Big data

From Wikibooks, open books for an open world
Jump to navigation Jump to search

PAPER 2 - ⇑ Fundamentals of databases ⇑

← Client server databases Big Data


Specification coverage
  • 3.11 Big data

Big data[edit]

Big data - a generic term for large or complex datasets that are difficult to store and analyse.

Big data is a generic term given to datasets that are so large or complicated that they are difficult to store, manipulate and analyse. The three main features of big data are:

  • volume: the sheer amount of data is on a very large scale
  • variety: the type of data being collected is wide-ranging, varied and may be difficult to classify.
  • velocity: the data changes quickly and may include constantly changing data sources.

The lack of structure in Big Data is considered to be the aspect creating the most difficulties. For this reason, traditional data analysis and organisation methods such as relational databases or SQL are no longer useful when it comes to Big Data . However, when the correct techniques are applied to Big Data, a vast amount of useful information can be revealed. Processing Big Data allows professionals such data scientists to spot and analyse hidden patterns and relationships which wouldn't have been easy to interpret before.

Big data is used for different purposes. In some cases, it is used to record factual data such as banking transactions. However, it is increasingly being used to analyse trends and try to make predictions based on relationships and correlations within the data. Big data is being created all the time in many different areas of life. Examples include:

  • scientific research
  • retail
  • banking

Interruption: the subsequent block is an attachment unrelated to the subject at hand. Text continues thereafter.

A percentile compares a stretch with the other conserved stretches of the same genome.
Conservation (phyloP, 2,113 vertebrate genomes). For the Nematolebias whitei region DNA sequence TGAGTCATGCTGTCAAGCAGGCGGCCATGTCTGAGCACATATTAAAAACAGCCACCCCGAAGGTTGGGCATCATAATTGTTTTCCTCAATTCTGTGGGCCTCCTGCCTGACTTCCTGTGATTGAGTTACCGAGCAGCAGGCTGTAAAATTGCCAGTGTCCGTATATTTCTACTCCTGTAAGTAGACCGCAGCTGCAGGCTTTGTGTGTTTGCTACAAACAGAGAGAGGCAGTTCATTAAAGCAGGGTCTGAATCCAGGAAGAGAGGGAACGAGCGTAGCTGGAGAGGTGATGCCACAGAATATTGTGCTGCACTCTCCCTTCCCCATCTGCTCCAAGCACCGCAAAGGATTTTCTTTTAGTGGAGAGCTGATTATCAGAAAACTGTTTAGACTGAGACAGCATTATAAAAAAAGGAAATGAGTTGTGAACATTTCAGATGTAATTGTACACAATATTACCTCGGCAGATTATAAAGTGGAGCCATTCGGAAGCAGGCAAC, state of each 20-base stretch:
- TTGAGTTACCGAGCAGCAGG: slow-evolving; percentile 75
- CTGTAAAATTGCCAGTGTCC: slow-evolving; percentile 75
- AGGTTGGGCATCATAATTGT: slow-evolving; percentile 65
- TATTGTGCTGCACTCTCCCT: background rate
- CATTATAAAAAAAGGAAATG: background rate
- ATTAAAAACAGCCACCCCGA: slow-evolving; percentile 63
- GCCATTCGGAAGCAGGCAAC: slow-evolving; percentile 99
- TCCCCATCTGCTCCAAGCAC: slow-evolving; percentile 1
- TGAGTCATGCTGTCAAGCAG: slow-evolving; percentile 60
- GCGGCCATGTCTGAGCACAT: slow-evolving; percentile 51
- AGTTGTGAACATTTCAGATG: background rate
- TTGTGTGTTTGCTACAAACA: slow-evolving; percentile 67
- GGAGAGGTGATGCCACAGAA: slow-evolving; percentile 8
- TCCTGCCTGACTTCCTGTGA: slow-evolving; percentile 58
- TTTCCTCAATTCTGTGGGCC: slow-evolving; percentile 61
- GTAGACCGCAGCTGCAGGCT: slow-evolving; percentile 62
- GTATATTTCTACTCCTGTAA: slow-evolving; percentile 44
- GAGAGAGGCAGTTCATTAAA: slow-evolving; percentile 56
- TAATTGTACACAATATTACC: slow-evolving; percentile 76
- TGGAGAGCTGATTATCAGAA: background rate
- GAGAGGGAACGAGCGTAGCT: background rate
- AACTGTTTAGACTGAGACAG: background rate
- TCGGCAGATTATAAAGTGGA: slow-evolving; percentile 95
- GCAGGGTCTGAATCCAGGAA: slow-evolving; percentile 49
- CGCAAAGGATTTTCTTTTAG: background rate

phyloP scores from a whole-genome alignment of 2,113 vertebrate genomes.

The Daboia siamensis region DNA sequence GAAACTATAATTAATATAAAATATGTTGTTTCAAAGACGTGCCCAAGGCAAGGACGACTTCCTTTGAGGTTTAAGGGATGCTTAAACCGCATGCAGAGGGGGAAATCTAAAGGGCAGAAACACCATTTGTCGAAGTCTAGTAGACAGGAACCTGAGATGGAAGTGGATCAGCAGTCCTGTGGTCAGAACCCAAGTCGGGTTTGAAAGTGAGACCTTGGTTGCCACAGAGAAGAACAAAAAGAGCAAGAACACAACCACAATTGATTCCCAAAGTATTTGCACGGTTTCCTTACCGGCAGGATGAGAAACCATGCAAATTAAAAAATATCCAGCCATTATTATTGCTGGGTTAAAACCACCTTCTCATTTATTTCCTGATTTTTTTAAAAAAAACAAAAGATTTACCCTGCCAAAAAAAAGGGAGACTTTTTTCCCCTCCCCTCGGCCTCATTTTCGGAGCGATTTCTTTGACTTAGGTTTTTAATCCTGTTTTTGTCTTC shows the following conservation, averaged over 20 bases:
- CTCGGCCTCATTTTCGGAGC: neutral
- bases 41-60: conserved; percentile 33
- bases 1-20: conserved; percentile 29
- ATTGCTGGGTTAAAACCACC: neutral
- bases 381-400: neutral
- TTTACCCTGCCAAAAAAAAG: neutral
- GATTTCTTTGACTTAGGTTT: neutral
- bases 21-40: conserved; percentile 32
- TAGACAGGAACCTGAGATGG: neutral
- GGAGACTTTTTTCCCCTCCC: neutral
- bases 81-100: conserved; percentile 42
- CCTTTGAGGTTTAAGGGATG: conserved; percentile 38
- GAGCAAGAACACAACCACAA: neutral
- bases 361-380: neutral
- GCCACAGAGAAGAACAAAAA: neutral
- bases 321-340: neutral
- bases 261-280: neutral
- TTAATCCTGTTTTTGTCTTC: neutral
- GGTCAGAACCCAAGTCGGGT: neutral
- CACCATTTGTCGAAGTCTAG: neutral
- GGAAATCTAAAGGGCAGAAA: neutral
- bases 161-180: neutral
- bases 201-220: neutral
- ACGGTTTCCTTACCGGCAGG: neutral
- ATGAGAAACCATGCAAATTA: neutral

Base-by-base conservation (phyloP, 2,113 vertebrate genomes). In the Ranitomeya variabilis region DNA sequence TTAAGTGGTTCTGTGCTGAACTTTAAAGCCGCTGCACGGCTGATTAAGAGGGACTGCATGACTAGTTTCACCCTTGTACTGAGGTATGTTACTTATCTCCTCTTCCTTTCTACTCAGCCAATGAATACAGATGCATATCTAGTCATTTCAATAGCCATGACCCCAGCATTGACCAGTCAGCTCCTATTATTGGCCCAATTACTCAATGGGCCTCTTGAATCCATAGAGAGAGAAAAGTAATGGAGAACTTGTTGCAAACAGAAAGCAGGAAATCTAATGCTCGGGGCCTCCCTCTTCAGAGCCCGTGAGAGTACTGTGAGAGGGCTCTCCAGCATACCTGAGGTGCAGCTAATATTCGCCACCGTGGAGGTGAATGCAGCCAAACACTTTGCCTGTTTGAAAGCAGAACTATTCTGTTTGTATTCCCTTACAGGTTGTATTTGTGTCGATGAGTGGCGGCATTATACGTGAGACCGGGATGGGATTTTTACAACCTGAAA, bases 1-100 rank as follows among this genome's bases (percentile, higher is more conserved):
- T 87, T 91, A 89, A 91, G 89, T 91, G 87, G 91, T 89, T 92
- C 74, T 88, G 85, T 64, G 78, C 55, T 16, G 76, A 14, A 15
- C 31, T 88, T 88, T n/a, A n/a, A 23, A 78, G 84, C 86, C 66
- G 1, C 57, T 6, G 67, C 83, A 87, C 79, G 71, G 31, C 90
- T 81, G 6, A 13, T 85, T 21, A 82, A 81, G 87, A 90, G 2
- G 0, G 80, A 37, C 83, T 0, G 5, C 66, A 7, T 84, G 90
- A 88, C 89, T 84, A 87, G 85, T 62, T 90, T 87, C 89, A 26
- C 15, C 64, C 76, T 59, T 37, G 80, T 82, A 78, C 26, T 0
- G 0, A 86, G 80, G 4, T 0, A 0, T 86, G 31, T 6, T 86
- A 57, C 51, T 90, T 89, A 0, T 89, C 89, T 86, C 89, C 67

• government
  • mobile networks
  • security
  • real-time applications
  • the Internet.

Latency - the time delay that occurs when transmitting data between devices.

Latency is critical here and could be described as the time delay of the amount of time it takes to turn the raw data into meaningful information. With big data there may be a large degree of latency due to the amount of time taken to access and manipulate the sheer number of records.

Structured and unstructured data[edit]

Structured data - data that fit into a standard database structure of columns and rows (fields and records).

Unstructured data - data that doesn't fit into a standard database structure of columns and rows (fields and records).

Most databases work on the model that the data will fall into columns and rows, otherwise referred to as fields and records. This makes data easy to organise and store as they can be entered into the appropriate fields. When data are analysed, it is relatively easy to carry out searches and sorts to query the data. Some data doesn't fit into this model. Data can be defined as either structured or unstructured.

  • Structured data: data that can be defined using traditional database techniques using fields and records.
  • Unstructured data: data that cannot be defined in columns and rows. These might include multimedia data, web pages and the contents of emails, documents, presentations. This type of data is much harder to analyse.